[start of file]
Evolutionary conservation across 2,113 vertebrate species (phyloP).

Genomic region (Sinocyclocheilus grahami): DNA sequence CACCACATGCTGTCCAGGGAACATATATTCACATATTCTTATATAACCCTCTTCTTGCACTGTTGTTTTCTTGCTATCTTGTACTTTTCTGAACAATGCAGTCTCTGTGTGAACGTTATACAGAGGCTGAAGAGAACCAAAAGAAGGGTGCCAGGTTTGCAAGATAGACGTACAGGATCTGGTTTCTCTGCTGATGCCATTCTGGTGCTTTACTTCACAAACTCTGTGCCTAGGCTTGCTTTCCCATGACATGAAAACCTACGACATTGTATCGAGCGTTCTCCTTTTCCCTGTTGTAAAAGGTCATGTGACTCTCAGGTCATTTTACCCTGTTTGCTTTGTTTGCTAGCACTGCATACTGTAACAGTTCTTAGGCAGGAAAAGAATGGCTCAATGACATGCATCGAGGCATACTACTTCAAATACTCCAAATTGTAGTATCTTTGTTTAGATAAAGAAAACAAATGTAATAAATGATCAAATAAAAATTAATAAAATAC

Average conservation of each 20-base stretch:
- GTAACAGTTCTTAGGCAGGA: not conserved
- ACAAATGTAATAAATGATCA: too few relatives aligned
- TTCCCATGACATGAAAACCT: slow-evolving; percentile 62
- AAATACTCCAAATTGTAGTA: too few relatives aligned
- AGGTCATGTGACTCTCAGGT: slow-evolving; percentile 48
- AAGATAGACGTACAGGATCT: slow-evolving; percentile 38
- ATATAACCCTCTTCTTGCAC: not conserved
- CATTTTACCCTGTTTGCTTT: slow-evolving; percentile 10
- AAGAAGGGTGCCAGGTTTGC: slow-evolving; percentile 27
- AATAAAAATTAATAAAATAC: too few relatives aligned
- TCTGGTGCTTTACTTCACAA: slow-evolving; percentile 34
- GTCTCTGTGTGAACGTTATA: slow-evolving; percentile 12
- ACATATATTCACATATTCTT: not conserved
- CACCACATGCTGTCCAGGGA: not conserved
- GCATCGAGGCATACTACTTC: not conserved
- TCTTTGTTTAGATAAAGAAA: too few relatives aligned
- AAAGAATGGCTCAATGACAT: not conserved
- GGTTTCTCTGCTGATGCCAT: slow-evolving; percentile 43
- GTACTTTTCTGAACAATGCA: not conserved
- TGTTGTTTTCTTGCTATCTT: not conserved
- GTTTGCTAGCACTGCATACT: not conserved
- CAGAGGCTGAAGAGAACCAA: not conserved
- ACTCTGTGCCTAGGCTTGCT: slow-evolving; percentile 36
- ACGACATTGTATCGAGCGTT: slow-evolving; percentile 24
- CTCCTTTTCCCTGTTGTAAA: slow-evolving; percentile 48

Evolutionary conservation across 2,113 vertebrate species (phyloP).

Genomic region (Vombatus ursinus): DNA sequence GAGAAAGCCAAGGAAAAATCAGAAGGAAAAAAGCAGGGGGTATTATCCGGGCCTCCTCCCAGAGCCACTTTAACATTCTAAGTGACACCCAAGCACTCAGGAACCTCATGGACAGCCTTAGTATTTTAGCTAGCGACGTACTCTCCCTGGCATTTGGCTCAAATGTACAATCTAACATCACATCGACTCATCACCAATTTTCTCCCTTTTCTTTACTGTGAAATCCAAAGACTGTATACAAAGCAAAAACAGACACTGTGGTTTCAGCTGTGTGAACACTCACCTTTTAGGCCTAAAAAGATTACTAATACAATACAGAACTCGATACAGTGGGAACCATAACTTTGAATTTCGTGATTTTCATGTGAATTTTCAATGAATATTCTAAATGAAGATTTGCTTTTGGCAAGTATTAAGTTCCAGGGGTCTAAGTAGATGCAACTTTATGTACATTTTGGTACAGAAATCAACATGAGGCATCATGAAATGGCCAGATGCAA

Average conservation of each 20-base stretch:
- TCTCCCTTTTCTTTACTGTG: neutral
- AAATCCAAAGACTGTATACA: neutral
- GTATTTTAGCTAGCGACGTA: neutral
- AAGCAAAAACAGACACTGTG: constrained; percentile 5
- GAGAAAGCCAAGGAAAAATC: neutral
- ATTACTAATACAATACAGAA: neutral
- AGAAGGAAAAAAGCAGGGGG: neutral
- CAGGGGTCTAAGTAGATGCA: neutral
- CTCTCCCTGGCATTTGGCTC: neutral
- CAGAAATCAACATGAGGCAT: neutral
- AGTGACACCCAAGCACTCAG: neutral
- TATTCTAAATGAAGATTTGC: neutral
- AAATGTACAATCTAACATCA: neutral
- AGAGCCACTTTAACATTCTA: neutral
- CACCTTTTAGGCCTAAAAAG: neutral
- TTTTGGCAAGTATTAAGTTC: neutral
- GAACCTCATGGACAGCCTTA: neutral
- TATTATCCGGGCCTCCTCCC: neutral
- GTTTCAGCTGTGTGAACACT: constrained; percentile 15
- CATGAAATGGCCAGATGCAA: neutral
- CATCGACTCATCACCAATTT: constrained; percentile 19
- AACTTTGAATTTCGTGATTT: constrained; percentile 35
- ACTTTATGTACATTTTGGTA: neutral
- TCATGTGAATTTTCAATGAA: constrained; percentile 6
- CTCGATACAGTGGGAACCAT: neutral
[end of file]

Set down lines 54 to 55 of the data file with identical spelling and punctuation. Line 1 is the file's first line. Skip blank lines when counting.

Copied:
- ACTTTATGTACATTTTGGTA: neutral
- TCATGTGAATTTTCAATGAA: constrained; percentile 6